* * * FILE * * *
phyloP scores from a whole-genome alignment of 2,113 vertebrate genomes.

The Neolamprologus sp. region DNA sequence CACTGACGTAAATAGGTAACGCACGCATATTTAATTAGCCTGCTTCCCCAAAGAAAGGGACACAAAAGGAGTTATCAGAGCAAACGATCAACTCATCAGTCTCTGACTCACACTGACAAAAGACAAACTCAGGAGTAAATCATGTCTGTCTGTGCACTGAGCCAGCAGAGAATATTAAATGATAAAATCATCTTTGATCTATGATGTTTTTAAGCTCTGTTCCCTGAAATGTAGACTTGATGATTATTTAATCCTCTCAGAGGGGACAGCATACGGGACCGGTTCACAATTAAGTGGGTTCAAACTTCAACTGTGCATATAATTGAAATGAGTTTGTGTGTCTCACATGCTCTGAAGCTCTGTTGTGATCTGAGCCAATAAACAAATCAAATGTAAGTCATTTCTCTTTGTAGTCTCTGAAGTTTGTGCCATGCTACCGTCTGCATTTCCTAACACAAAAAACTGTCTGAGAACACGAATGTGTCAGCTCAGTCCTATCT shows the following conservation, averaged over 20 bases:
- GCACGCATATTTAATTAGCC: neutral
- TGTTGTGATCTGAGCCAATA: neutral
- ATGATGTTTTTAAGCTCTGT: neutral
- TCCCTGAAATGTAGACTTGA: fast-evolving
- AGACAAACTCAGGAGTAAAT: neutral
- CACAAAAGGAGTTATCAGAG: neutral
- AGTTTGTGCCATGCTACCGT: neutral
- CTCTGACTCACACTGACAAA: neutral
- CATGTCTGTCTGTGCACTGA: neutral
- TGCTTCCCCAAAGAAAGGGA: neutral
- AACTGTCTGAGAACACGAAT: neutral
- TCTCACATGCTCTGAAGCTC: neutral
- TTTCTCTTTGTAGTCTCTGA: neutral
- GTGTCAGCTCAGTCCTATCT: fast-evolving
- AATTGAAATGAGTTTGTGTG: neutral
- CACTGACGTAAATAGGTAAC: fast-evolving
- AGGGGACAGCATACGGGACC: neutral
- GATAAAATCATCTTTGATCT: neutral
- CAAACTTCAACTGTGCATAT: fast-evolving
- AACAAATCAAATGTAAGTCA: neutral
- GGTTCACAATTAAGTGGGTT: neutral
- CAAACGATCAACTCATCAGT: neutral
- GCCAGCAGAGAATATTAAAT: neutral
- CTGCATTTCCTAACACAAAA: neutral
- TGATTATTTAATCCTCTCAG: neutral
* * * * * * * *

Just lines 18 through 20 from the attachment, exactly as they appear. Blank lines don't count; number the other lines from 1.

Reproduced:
- CACTGACGTAAATAGGTAAC: fast-evolving
- AGGGGACAGCATACGGGACC: neutral
- GATAAAATCATCTTTGATCT: neutral